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Still to be neat, still to be drest,
As you were going to a feast :
Still to be powder'd, still perfum'd :
Lady, it is to be presum'd,
Though art's hid causes are not found,
All is not sweet, all is not sound.

Give me a look, give me a face,
That makes simplicity a grace;
Robes loosely flowing, hair as free:
Such sweet neglect more taketh me,
Than all th' adulteries of art;
They* strike mine eyes but not mine heart.

(This very fine song is found in the first act of the “Silent Woman.” It is in imitation of some Latin verses which the reader will find given in Mr. Gifford's edition of Jonson, vol. 3, p. 347. Flecknoe, the learned Editor tells as caught a gleam of sense from them :

Give me the eyes, give me the face,
To which no art can add a grace,
And me the looks, no garb por dress,
Can ever make more fair, or less.

Address to the Duchess of Richmond.]

* Percy reads " that.”


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Come, my Celia, let us prove,
While we can the sports of love;
Time will not be ours for ever:
He, at length, our good will sever.
Spend not then his gifts in vain.
Suns that set, may rise again ;
But if once we lose this light,
”Tis with us perpetual night.
Why should we defer our joys ?
Fame and rumour are but toys.
Cannot we delude the eyes
Of a few poor household spies ?
Or his easier ears beguile,
Thus removed by our wile?
"Tis no sin love's fruit to steal,
But the sweet thefts to reveal :
To be taken, to be seen,
These have crimes accounted been.

(Sung in the Fox. Gifford calls it a “very elegant and happy imi. tation of particular passages in Catullus.")



Follow a shadow, it still flies you,

Seem to fly it, it will pursue:
So court a mistress, she denies you ;

Let her alone, she will court you.
Say are not women truly, then,
Styld but the shadows of us men?

At morn and even shades are longest ;

At noon they are or short, or none :
So men at weakest, they are strongest,

But grant us perfect, they're not known.
Say are not women truly, then,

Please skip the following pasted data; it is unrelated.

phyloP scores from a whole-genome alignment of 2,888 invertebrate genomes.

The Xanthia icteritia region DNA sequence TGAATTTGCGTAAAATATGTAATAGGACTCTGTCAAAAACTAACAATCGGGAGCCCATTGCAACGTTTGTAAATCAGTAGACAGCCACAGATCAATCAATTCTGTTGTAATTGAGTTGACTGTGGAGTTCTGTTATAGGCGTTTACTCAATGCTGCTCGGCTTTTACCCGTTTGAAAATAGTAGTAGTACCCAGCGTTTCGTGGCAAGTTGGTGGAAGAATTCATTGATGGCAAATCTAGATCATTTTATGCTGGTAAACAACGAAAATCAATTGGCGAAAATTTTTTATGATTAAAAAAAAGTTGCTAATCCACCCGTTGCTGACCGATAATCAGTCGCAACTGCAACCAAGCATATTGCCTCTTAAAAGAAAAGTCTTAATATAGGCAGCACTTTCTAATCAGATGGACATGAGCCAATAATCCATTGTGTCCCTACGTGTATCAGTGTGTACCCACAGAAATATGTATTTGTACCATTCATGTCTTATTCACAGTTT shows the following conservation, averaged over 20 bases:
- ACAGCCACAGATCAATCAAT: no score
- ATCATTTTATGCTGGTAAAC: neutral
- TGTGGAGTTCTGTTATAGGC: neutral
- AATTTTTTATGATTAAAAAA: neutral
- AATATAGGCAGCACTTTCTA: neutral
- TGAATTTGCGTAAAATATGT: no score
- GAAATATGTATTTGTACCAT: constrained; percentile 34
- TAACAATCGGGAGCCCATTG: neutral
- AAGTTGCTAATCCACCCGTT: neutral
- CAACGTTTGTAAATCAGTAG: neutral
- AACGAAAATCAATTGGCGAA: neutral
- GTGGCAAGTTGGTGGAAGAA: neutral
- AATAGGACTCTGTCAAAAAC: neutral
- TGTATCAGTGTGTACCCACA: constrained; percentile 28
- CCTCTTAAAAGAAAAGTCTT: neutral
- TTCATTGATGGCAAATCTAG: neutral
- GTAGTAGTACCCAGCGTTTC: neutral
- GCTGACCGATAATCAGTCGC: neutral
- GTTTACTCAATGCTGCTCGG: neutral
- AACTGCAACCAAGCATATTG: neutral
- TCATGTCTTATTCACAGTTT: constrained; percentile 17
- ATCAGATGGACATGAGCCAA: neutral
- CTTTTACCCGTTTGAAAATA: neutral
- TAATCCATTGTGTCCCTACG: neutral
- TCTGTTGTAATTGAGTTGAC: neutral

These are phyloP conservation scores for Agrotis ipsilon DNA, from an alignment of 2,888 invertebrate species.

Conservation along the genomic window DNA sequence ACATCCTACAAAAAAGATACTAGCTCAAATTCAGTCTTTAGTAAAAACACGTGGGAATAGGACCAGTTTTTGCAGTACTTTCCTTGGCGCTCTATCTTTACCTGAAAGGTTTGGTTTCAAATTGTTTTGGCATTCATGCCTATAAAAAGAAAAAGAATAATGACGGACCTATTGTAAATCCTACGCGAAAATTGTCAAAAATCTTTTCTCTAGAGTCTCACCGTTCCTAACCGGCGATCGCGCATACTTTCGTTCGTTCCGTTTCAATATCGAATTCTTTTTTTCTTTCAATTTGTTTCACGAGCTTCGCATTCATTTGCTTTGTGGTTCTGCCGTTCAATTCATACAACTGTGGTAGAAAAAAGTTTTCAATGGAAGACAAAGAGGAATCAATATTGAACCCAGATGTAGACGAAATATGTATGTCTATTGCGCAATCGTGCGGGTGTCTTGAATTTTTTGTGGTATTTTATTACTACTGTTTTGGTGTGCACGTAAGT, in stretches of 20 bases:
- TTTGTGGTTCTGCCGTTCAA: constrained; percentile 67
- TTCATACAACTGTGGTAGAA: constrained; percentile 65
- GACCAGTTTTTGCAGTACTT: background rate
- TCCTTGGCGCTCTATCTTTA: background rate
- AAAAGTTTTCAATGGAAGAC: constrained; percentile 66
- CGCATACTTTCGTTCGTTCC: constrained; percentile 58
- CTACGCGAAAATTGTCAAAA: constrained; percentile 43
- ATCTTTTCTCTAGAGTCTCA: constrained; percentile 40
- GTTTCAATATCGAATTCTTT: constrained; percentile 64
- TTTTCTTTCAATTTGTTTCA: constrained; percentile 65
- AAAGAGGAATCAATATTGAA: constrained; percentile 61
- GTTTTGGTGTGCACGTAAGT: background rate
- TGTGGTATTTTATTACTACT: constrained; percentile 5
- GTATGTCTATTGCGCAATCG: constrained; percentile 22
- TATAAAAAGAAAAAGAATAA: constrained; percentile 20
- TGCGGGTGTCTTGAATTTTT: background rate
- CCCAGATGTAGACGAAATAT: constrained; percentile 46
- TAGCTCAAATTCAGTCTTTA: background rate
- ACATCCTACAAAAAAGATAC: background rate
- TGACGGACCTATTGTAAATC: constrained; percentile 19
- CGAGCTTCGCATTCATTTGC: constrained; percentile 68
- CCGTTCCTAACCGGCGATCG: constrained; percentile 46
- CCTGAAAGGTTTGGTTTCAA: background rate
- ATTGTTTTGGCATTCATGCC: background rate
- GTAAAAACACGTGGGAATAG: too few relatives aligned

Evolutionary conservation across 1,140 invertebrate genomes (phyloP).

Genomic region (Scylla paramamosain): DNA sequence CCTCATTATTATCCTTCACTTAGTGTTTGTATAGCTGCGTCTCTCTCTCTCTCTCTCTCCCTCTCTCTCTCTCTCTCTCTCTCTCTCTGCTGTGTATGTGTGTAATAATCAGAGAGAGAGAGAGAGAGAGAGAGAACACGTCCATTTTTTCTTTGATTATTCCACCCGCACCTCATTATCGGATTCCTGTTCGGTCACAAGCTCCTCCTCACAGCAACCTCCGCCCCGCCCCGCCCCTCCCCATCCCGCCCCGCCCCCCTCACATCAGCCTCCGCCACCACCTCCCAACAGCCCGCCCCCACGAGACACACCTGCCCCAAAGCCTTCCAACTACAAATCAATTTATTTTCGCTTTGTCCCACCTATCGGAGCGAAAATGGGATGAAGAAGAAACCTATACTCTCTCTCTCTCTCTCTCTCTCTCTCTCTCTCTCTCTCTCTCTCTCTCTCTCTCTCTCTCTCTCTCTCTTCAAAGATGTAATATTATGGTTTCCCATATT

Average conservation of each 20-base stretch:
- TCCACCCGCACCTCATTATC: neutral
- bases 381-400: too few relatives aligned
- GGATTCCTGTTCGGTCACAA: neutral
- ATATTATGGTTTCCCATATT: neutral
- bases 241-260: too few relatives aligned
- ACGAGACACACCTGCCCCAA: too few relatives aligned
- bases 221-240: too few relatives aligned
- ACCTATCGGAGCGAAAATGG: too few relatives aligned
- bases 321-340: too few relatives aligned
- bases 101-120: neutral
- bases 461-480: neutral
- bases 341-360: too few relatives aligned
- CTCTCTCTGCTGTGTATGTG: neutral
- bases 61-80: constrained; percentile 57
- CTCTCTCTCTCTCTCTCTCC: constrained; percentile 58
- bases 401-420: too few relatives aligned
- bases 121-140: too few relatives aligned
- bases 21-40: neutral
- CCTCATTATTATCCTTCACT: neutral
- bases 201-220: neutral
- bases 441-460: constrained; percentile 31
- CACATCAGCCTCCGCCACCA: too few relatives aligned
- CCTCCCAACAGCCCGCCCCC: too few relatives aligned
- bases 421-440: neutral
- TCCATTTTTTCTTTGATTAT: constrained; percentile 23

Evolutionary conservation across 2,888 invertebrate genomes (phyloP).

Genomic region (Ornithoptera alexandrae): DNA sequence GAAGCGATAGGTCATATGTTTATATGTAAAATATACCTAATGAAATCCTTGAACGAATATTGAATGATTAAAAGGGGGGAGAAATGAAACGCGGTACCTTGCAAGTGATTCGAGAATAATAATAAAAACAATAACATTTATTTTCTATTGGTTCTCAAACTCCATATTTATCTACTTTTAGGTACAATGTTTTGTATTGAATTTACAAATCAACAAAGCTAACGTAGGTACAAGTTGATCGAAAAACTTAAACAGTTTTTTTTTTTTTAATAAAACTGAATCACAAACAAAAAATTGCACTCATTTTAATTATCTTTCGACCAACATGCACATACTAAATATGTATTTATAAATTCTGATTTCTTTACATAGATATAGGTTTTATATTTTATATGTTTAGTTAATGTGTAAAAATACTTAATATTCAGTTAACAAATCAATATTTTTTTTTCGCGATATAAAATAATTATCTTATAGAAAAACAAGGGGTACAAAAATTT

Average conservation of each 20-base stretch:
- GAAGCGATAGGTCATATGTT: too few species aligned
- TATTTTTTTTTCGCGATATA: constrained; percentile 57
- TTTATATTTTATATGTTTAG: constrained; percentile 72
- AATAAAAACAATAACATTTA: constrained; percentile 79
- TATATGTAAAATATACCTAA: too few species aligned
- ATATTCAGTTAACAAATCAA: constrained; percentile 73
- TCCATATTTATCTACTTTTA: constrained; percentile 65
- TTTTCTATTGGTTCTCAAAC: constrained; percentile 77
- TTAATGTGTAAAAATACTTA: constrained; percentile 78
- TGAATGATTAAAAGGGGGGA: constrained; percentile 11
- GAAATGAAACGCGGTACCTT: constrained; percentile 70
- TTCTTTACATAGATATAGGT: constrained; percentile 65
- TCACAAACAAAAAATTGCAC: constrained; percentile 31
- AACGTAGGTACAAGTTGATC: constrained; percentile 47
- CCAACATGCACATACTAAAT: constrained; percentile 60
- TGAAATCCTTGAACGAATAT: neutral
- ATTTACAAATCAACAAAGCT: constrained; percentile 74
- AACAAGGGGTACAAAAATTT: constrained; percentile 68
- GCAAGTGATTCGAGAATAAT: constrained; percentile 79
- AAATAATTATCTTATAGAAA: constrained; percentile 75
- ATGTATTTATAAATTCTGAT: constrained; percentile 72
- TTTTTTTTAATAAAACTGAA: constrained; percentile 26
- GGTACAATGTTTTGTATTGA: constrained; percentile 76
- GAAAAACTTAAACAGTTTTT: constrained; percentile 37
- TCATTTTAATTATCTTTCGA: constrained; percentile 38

Styl'd but the shadows of us men.



What just excuse had aged Time,

His weary limbs now to have eased, And sate him down without his crime,

While every thought was so much pleased !

But he so greedy to devour

His own, and all that he brings forth,
Is eating every piece of hour,

Some object of the rarest worth-
Yet this is rescued by his rage,
As not to die by time, or age :
For beauty hath a living name,
And will to heaven, from whence it came.

[Sang after the last Masque Dance in “ Love freed from Ignorance and Folly."]



Oh do not wanton with those eyes,

Lest I be sick with seeing ;
Nor cast them down, hut let them rise,

Lest shame destroy their being.
O be not angry with those fires,

For then their threats will kill me;
Nor look too kind on my desires,

For then my hopes will spill me.
O do not steep them in thy tears,

For so will sorrow slay me;
Nor spread them as distract with fears;

Mine own enough betray me.

[Mr. Gifford writes—“ With respect to the present song, if it be not the most beautiful in the language, I freely confess, for my own part, that I know not where it is to be found." Gifford's Ben Jonson, vol. 8, p. 319.)



Come on, come on! and where you go,

So interweave the curious knot,
As er'n the observer scarce may know

Which lines are Pleasure's, and which not.
First figure out the doubtful way,

At which a while all youth should stay,
Where she and Virtue did contend

Which should have Hercules to friend.

Then as all actions of mankind

Are but a labyrinth or maze:
So let your dances be entwined,

Yet not perplex men unto gaze:
But measur'd, and so numerous too,

As men may read each act they do ;
And when they see the graces meet

Admire the wisdom of your feet.
For dancing is an exercise,

Not only shows the mover's wit,
But maketh the beholder wise,

As he hath power to rise to it.

[Sung by “ Dædalus the wise," before the first dance in the Masque of " Pleasure reconciled to Virtue."]

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